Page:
"Following is an excerpt from the article appearing in Winter/Spring 2001 newsletter - Music Education Network for The Visually Impaired (MENVI):
'... how do you impose yourself on those who think a blind teacher cannot teach an instrument?' Response: 'You can't imposeyourself, but you can give examples, and MOST OF ALL, let them know that your curriculum is in your hands IN BRAILLE! You have the ability to function with sighted or blind students as well as ANY sighted teacher can. I think your teaching resources and your materials MUST be in place first, and you must be able to prove it!
'Sadly, however, there are many accounts of blind people who were forced to quit the pursuit of their teaching careers due to ignorance and bias. Preconceptions pose the only real handicap to a young blind educator trying to get started, and a struggle is usually inevitable. However, a new age and hope does seem to be on the horizon. Increasing braille literacy among blind music majors is creating a more equal playing field. Musically educated individuals, blind and sighted, are finding music diplomas to be increasingly welcome in non-performing and even certain business-related careers.'
"Musically trained and gifted blind people are indeed unique. They are capable of superior academic achievement, whether or not they will ever perform a musical composition, or even if their playing ability is poor. We have seen shining examples of success in opening neurological pathways to literary braille skills by teaching the music code and sight singing BEFORE the literary code. This was not done in defiance to established procedures, but with knowledge of unsuccessful attempts to teach certain blind children to read children who had been somewhat abandoned with respect to braille literacy children who also possessed (coincidentlally?) something in common, that which musicians know as perfect pitch. A simple correlation was established. Once abstraction skills were applied by the child through tactile perception of a braille music note, his or her sense of frequency recognition (perfect pitch) appeared to continue opening doors and removing barriers. Some of these children are now Grade 2 literary braille readers, and can read music up to tempo in some cases more fluently than our sighted enrollment.
"The list of schools who require braille music skills BEFORE entering college is growing. Unfortunately, these schools do not have the means nor the funds to establish preparatory training programs for blind music majors. Certified music transcribers are few in number (approx. 75 in the United States alone), and an influx of new professional transcribers is not likely in the foreseeable future. Actual career educators in braille music pedagogy are almost non-existent.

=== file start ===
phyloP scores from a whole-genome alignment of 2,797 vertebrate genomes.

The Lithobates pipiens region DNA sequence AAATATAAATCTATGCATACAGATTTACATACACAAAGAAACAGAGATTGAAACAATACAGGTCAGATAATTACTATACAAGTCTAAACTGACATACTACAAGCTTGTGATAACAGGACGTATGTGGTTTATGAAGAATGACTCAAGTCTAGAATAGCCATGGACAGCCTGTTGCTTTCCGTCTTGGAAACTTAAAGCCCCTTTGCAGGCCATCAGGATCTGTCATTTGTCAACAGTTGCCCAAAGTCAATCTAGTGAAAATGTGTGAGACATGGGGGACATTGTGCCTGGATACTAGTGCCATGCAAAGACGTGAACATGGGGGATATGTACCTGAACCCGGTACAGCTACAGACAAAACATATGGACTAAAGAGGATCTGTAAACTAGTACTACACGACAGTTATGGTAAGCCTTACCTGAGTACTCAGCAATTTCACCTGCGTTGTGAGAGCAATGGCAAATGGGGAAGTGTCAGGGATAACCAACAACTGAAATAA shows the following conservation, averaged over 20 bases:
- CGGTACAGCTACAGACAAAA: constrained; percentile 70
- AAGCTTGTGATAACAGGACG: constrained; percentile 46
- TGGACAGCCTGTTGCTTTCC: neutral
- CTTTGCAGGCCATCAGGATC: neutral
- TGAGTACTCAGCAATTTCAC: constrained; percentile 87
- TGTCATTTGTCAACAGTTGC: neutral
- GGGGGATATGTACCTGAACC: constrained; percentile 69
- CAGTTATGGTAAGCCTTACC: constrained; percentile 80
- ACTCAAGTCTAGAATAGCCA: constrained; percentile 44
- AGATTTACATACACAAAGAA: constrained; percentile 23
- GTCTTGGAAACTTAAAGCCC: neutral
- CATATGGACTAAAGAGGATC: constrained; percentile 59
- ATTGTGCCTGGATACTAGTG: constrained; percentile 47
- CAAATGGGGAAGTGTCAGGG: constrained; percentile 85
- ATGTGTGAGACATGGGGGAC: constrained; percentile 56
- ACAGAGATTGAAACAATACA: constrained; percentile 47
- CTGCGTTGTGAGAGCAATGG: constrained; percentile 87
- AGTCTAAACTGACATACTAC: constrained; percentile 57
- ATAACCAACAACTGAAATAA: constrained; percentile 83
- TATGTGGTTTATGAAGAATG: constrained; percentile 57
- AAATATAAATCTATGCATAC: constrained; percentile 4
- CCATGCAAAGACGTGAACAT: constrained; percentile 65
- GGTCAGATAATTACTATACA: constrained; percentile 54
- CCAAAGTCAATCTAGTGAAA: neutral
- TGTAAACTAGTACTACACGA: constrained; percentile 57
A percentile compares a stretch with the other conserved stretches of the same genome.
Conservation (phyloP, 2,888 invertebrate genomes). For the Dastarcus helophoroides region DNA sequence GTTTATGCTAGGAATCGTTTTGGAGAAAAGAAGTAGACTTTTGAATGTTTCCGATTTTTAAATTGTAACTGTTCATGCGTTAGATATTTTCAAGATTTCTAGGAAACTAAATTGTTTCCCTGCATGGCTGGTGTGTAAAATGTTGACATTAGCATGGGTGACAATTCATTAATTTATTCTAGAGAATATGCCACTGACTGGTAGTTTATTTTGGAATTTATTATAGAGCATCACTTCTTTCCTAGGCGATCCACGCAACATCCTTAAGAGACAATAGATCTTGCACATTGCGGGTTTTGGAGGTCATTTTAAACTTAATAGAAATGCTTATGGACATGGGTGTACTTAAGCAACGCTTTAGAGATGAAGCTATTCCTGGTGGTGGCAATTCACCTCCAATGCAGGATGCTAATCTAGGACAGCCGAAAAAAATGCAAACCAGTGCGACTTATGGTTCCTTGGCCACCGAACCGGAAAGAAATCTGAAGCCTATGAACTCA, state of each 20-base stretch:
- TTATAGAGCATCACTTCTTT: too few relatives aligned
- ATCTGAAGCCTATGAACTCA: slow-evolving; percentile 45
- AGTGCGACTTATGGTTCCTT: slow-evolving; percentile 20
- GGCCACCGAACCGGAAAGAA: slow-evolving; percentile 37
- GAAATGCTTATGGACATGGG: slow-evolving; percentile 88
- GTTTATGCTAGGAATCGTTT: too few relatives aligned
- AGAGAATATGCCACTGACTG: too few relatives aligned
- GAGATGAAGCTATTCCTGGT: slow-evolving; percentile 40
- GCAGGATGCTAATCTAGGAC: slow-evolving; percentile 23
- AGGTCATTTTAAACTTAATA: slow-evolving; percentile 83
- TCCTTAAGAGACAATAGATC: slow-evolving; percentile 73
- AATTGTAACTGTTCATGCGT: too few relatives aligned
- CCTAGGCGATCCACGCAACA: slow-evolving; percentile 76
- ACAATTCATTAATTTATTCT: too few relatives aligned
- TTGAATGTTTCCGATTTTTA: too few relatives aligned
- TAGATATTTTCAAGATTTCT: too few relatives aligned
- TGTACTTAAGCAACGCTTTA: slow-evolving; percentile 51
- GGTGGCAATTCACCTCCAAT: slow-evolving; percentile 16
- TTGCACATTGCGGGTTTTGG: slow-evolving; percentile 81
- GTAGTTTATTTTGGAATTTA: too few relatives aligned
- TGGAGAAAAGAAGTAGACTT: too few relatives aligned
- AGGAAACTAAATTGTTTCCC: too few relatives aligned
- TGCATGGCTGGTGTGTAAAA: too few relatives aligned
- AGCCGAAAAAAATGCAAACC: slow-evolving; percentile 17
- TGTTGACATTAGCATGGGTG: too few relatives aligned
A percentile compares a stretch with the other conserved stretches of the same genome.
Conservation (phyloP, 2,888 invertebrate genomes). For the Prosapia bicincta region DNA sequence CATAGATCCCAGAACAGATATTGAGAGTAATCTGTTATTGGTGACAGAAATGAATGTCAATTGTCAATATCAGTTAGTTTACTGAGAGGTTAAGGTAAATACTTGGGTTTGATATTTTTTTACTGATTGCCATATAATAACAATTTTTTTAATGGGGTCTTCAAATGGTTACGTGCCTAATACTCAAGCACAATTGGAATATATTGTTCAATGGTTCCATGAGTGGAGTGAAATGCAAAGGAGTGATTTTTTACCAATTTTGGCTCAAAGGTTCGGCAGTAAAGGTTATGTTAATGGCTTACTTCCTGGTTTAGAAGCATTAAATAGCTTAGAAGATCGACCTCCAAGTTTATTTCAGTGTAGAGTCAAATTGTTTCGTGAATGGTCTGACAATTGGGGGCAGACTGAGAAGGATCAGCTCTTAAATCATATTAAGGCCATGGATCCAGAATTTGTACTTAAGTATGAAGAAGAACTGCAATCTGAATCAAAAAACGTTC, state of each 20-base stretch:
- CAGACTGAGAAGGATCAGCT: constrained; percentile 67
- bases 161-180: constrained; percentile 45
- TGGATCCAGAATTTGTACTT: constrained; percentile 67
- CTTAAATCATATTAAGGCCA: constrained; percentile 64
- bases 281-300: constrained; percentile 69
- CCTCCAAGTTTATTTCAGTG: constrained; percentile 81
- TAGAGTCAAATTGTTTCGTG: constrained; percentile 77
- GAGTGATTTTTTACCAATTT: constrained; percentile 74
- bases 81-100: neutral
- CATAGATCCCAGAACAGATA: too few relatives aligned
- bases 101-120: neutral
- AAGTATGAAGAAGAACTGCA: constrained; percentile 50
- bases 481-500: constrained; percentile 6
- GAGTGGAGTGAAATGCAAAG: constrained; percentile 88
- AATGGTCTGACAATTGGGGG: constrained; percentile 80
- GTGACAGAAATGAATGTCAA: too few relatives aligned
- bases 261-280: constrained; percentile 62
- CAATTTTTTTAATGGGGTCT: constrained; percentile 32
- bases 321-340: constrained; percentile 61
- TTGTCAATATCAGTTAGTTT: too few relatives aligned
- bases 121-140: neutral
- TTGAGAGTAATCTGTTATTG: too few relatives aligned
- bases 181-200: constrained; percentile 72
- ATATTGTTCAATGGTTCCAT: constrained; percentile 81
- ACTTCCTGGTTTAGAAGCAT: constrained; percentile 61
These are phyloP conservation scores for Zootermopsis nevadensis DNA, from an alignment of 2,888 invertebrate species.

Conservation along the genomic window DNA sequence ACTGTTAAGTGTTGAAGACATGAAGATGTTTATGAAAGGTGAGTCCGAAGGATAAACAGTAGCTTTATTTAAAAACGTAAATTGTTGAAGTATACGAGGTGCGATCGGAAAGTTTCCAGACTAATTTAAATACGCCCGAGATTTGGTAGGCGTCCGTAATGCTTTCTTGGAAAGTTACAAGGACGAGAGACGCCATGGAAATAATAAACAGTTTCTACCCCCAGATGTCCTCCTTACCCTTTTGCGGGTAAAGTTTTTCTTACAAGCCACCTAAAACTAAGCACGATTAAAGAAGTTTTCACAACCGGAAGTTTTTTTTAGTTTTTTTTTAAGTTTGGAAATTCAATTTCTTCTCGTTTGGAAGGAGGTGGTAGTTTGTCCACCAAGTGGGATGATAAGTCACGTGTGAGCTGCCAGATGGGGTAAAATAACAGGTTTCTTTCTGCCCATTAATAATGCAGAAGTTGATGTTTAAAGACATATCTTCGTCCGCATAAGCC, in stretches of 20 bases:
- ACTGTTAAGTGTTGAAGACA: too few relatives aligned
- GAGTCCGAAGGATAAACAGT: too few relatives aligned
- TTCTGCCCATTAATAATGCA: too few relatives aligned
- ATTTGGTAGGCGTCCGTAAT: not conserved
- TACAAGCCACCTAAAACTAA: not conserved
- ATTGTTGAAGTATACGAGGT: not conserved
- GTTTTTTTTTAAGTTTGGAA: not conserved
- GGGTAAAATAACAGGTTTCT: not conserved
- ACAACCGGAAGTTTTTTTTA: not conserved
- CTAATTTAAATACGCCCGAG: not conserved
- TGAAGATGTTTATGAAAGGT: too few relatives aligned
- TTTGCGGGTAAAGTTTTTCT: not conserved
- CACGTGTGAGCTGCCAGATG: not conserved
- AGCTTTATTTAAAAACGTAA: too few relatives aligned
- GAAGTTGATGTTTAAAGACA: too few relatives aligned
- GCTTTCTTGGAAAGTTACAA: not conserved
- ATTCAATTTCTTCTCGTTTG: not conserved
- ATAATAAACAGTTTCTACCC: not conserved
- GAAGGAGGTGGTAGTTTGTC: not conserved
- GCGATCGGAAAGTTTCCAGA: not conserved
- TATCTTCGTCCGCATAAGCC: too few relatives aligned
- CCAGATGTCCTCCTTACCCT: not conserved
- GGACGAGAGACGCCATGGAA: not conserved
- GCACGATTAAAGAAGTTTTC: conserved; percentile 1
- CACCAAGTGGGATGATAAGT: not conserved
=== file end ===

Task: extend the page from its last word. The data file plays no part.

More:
"It is, therefore, imperative that training systems, technology, and curriculum in braille music disciplines usable by students or educators must be encouraged and supported. Institutions and organizations such as National Resource Center for Blind Musicians, MENVI, and others must be highly encouraged and supported for their crusade in the music literacy arena, and for carrying a message of workable environments for college-bound blind individuals. These individuals are tomorrow's teachers and employable blind professionals.
"For this, funding is needed, along with the sincere belief that the arts in America must not forsake our most formidable and potential blind contributors, and must assist them in pursuit of their education. Literacy and independence is everyone's responsibility. It is no accident that the percentage of blind artists in the competitive field of music is proportionally high, and that those who succeed are often musically literate! The list of blind educators in the field of music is equally impressive none of which could function without the use of the braille music medium to communicate academically with sighted students.
"In conclusion, a recent article in the Los Angeles Times pointed out the very interesting fact that although the un-employment rate among blind individuals is staggering, nine-out- of-ten of those who have jobs, do read braille and are, therefore, literate!"
This is a list of Specialists belonging to the MENVI network. To E-mail them, click on the appropriate link. If you have questions, please and tell me who you are trying to contact and what address you are using. Please be specific as this will aid in responding quicker. If you call and get my voice mail, please leave your name, number, who you are trying to contact, and the problem you are having. You will get a call back within 24-48 hours in most cases.
This completes newsletter 13. Bettye Krolick has changed E-mail addresses, so contact Bettye through the home page or newsletter 15. Please choose from the following links from MENVI.